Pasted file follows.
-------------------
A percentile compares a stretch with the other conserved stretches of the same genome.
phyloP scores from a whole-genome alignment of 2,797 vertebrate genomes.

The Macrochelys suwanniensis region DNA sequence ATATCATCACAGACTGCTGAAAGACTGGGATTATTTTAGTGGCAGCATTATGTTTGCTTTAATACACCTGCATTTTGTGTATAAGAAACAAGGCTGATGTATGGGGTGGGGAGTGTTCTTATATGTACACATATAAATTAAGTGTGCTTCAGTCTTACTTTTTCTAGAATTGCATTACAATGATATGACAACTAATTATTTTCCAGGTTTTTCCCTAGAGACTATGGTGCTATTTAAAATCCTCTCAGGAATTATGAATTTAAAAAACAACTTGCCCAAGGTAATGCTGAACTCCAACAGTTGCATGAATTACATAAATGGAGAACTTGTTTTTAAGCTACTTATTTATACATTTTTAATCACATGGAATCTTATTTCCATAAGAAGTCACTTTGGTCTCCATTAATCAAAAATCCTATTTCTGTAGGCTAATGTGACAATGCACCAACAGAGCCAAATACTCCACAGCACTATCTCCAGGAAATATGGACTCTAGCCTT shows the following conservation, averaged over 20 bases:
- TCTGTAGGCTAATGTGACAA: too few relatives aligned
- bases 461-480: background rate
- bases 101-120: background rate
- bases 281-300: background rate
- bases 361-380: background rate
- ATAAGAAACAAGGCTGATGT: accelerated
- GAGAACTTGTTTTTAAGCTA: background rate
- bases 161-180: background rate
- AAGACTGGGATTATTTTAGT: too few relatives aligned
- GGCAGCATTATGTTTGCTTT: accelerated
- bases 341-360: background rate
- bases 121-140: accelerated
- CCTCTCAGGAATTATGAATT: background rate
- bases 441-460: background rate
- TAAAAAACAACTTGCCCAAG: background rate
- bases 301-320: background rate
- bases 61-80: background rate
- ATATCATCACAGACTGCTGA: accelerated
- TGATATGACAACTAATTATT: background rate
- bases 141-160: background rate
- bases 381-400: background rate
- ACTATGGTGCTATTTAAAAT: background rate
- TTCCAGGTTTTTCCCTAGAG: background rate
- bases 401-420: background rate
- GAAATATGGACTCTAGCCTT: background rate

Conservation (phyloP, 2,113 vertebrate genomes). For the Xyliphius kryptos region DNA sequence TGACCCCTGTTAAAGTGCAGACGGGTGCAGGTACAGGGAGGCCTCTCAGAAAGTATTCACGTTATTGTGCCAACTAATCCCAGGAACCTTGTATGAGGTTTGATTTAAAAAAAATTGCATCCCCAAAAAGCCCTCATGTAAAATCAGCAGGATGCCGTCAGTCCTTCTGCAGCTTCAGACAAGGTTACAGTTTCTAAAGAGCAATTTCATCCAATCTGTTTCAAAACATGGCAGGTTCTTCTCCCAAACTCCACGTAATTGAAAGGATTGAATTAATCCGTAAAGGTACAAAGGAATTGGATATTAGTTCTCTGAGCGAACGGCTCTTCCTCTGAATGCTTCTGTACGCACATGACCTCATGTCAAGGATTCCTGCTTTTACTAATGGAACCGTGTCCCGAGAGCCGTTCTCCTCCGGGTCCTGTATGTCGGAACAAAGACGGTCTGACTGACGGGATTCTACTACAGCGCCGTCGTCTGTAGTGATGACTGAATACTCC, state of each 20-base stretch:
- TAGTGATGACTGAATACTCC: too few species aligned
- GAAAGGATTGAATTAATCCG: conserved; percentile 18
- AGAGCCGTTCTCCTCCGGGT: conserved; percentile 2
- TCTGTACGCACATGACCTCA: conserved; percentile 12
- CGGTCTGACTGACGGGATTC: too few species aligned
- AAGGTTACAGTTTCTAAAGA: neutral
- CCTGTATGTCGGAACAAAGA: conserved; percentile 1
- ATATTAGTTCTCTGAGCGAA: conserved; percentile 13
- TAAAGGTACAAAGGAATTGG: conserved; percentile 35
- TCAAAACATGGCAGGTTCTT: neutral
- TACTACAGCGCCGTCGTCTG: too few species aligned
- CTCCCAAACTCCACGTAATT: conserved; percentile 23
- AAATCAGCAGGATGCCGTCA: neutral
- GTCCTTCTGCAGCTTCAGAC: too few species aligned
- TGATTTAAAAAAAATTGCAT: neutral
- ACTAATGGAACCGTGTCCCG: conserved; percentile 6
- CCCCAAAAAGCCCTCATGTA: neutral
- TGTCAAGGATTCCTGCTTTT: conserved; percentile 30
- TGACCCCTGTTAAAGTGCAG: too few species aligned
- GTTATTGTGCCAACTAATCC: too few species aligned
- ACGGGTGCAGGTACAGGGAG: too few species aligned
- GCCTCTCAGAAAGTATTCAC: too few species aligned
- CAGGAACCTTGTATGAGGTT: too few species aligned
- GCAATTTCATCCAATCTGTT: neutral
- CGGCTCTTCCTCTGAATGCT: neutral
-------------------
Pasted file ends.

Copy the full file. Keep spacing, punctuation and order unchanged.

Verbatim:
A percentile compares a stretch with the other conserved stretches of the same genome.
phyloP scores from a whole-genome alignment of 2,797 vertebrate genomes.

The Macrochelys suwanniensis region DNA sequence ATATCATCACAGACTGCTGAAAGACTGGGATTATTTTAGTGGCAGCATTATGTTTGCTTTAATACACCTGCATTTTGTGTATAAGAAACAAGGCTGATGTATGGGGTGGGGAGTGTTCTTATATGTACACATATAAATTAAGTGTGCTTCAGTCTTACTTTTTCTAGAATTGCATTACAATGATATGACAACTAATTATTTTCCAGGTTTTTCCCTAGAGACTATGGTGCTATTTAAAATCCTCTCAGGAATTATGAATTTAAAAAACAACTTGCCCAAGGTAATGCTGAACTCCAACAGTTGCATGAATTACATAAATGGAGAACTTGTTTTTAAGCTACTTATTTATACATTTTTAATCACATGGAATCTTATTTCCATAAGAAGTCACTTTGGTCTCCATTAATCAAAAATCCTATTTCTGTAGGCTAATGTGACAATGCACCAACAGAGCCAAATACTCCACAGCACTATCTCCAGGAAATATGGACTCTAGCCTT shows the following conservation, averaged over 20 bases:
- TCTGTAGGCTAATGTGACAA: too few relatives aligned
- bases 461-480: background rate
- bases 101-120: background rate
- bases 281-300: background rate
- bases 361-380: background rate
- ATAAGAAACAAGGCTGATGT: accelerated
- GAGAACTTGTTTTTAAGCTA: background rate
- bases 161-180: background rate
- AAGACTGGGATTATTTTAGT: too few relatives aligned
- GGCAGCATTATGTTTGCTTT: accelerated
- bases 341-360: background rate
- bases 121-140: accelerated
- CCTCTCAGGAATTATGAATT: background rate
- bases 441-460: background rate
- TAAAAAACAACTTGCCCAAG: background rate
- bases 301-320: background rate
- bases 61-80: background rate
- ATATCATCACAGACTGCTGA: accelerated
- TGATATGACAACTAATTATT: background rate
- bases 141-160: background rate
- bases 381-400: background rate
- ACTATGGTGCTATTTAAAAT: background rate
- TTCCAGGTTTTTCCCTAGAG: background rate
- bases 401-420: background rate
- GAAATATGGACTCTAGCCTT: background rate

Conservation (phyloP, 2,113 vertebrate genomes). For the Xyliphius kryptos region DNA sequence TGACCCCTGTTAAAGTGCAGACGGGTGCAGGTACAGGGAGGCCTCTCAGAAAGTATTCACGTTATTGTGCCAACTAATCCCAGGAACCTTGTATGAGGTTTGATTTAAAAAAAATTGCATCCCCAAAAAGCCCTCATGTAAAATCAGCAGGATGCCGTCAGTCCTTCTGCAGCTTCAGACAAGGTTACAGTTTCTAAAGAGCAATTTCATCCAATCTGTTTCAAAACATGGCAGGTTCTTCTCCCAAACTCCACGTAATTGAAAGGATTGAATTAATCCGTAAAGGTACAAAGGAATTGGATATTAGTTCTCTGAGCGAACGGCTCTTCCTCTGAATGCTTCTGTACGCACATGACCTCATGTCAAGGATTCCTGCTTTTACTAATGGAACCGTGTCCCGAGAGCCGTTCTCCTCCGGGTCCTGTATGTCGGAACAAAGACGGTCTGACTGACGGGATTCTACTACAGCGCCGTCGTCTGTAGTGATGACTGAATACTCC, state of each 20-base stretch:
- TAGTGATGACTGAATACTCC: too few species aligned
- GAAAGGATTGAATTAATCCG: conserved; percentile 18
- AGAGCCGTTCTCCTCCGGGT: conserved; percentile 2
- TCTGTACGCACATGACCTCA: conserved; percentile 12
- CGGTCTGACTGACGGGATTC: too few species aligned
- AAGGTTACAGTTTCTAAAGA: neutral
- CCTGTATGTCGGAACAAAGA: conserved; percentile 1
- ATATTAGTTCTCTGAGCGAA: conserved; percentile 13
- TAAAGGTACAAAGGAATTGG: conserved; percentile 35
- TCAAAACATGGCAGGTTCTT: neutral
- TACTACAGCGCCGTCGTCTG: too few species aligned
- CTCCCAAACTCCACGTAATT: conserved; percentile 23
- AAATCAGCAGGATGCCGTCA: neutral
- GTCCTTCTGCAGCTTCAGAC: too few species aligned
- TGATTTAAAAAAAATTGCAT: neutral
- ACTAATGGAACCGTGTCCCG: conserved; percentile 6
- CCCCAAAAAGCCCTCATGTA: neutral
- TGTCAAGGATTCCTGCTTTT: conserved; percentile 30
- TGACCCCTGTTAAAGTGCAG: too few species aligned
- GTTATTGTGCCAACTAATCC: too few species aligned
- ACGGGTGCAGGTACAGGGAG: too few species aligned
- GCCTCTCAGAAAGTATTCAC: too few species aligned
- CAGGAACCTTGTATGAGGTT: too few species aligned
- GCAATTTCATCCAATCTGTT: neutral
- CGGCTCTTCCTCTGAATGCT: neutral